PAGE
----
How to Group Customers by Geography in Data Driven Marketing
Geographic data can be used in a surprising number of ways to enhance data driven marketing campaigns. Some products are just not needed in certain regions. But you can also use geography to customize messages and determine appropriate campaign timing. Geography is also correlated with many demographic traits, which can be both helpful and potentially risky.
Geographic groupings in data driven marketing
There are a variety of ways to group addresses together. The USPS uses zip codes to do just that. But the federal government also groups addresses together in a couple other ways. These groupings are related to government reporting and the census.
One common grouping is the Metropolitan Statistical Area, or MSA for short. An MSA is essentially a population center. They generally contain one or more fairly large cities of at least 50,000 people.
There is also a lower-level grouping called Micropolitan Statistical Areas that’s used for government reporting. These areas are smaller than Metro areas — less than 50K but at least 10K in population. The delineations of both Metro and Micro areas is available on the U.S. Census website.
Census results, economic conditions, and practically everything else that’s tracked by the federal government is reported by MSA. This data is all publicly available. This means that you have at your disposal a fairly detailed demographic profile of each MSA. Because MSAs are closely aligned with TV and radio markets, these profiles are naturally of interest to marketers. The Census Bureau provides an array of data exploration tool.
Census results are actually reported at a much lower-level grouping as well. They actually get reported at the census block level. You can think of this as a city block. It gets a little more subtle in rural areas. But these are quite small groups. There are more than 8 million census blocks in the U.S. This means that these groups typically only contain a few dozen households.
Know where to focus your data driven marketing efforts
Some products have regional appeal. This appeal can be related to a number of factors. Culture is a big one. A lot more grits are sold in the South than in the rest of the country.
That’s not to say that you can’t expand regional products to a wider audience. But the approach you take to marketing those products will definitely be different outside your core market. Expanding your market requires you to overcome an awareness gap.
Everybody in the South knows what grits are. But in the Midwest, you need to answer the question “What’s a grit?” You need to be more informative about what grits are and how they should be served.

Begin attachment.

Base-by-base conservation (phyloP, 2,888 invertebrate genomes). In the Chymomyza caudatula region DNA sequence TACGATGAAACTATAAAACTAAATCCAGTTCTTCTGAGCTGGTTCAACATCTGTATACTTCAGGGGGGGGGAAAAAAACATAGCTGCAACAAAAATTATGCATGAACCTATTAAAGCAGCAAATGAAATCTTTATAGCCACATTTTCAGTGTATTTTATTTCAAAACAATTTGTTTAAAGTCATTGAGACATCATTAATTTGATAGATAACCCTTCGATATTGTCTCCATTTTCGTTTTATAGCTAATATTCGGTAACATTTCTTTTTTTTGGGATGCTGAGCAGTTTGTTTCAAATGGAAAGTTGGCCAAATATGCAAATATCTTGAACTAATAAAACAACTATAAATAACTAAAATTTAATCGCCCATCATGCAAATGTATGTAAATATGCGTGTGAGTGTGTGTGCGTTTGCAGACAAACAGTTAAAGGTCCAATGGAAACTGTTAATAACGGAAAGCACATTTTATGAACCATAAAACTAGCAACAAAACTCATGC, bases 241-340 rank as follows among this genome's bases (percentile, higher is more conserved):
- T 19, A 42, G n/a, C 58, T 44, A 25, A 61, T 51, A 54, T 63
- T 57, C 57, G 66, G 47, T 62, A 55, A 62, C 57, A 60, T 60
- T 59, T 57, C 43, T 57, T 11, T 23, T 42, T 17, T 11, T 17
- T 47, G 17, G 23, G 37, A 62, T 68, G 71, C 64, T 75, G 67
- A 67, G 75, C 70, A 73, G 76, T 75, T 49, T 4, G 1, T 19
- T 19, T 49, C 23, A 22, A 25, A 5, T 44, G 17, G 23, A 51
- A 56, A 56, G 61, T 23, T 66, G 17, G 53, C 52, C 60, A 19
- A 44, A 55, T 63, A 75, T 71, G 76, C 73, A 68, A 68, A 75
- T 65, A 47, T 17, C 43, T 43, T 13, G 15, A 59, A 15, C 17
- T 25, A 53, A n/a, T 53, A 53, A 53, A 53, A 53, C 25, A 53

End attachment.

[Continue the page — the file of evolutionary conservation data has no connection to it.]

Regional appeal of a product can also be related to weather. Parkas aren’t going to sell in south Florida. Geography itself can be a factor as well. Boats are not going to sell as well in the Great Plains as they are on the Gulf Coast, for example. Nor are surfboards going to be popular in the mountains of West Virginia.
Send your customers to the right place with data driven marketing
Customizing your messages is another application of geographic data. It’s one thing to refer in your communication to “a location near you.” It’s quite another to actually tell your customer where that location is. The latter is far more helpful and consequently more effective.
Customizing is absolutely crucial if your business is adding new locations. Getting the word out about a new store is fundamentally about geographic targeting. By looking at your current customer base, you can come up with a profile of your typical customer.
You then look for customers who meet that profile in the vicinity of the new store. In fact, the new location was probably chosen, at least in part, based on a similar analysis.
Geocoding software has gotten quite sophisticated over the years. It’s now quite easy to identify households that live within a given distance of a store location. This ability is apparent on many websites. Pizza delivery chains make good use of it in directing users to the store that serves their area. Many retailers make use of it to dynamically find which store may have a searched-for item in stock.
For businesses that don’t have the option of doing business purely online, it’s important to understand the geographic range of their customer base. Theme parks and restaurants are examples of businesses that require the customer to actually visit their location. To market these businesses effectively, you need to know how far people are willing to travel to do business with you.
Travel destinations typically group their customers according to how far away they live. A distinction is made between customers that are close enough to drive and those that need to fly. Understanding this distinction is important because of the significant cost difference between the two modes of travel.
Customers in fly markets may need to have higher incomes in order to afford the trip. The drive-market customers may be close enough to visit frequently. The marketing messages that are most effective differ between the two groups.
Time your communications using data driven marketing
The lives of families with children revolve around school schedules. Winter break, spring break, prom, summer vacation, back-to-school time, and graduation come and go like clockwork. This calendar dictates the timing of vacations and purchases of everything from prom dresses to school supplies.
Many seasonal events vary by geography. Like school schedules, the arrival of winter varies geographically. And also like school schedules, winter’s arrival drives the demand for a specific set of products. By analyzing the timing of the demand for your products geographically, you can position your messages to be in market when they are most relevant.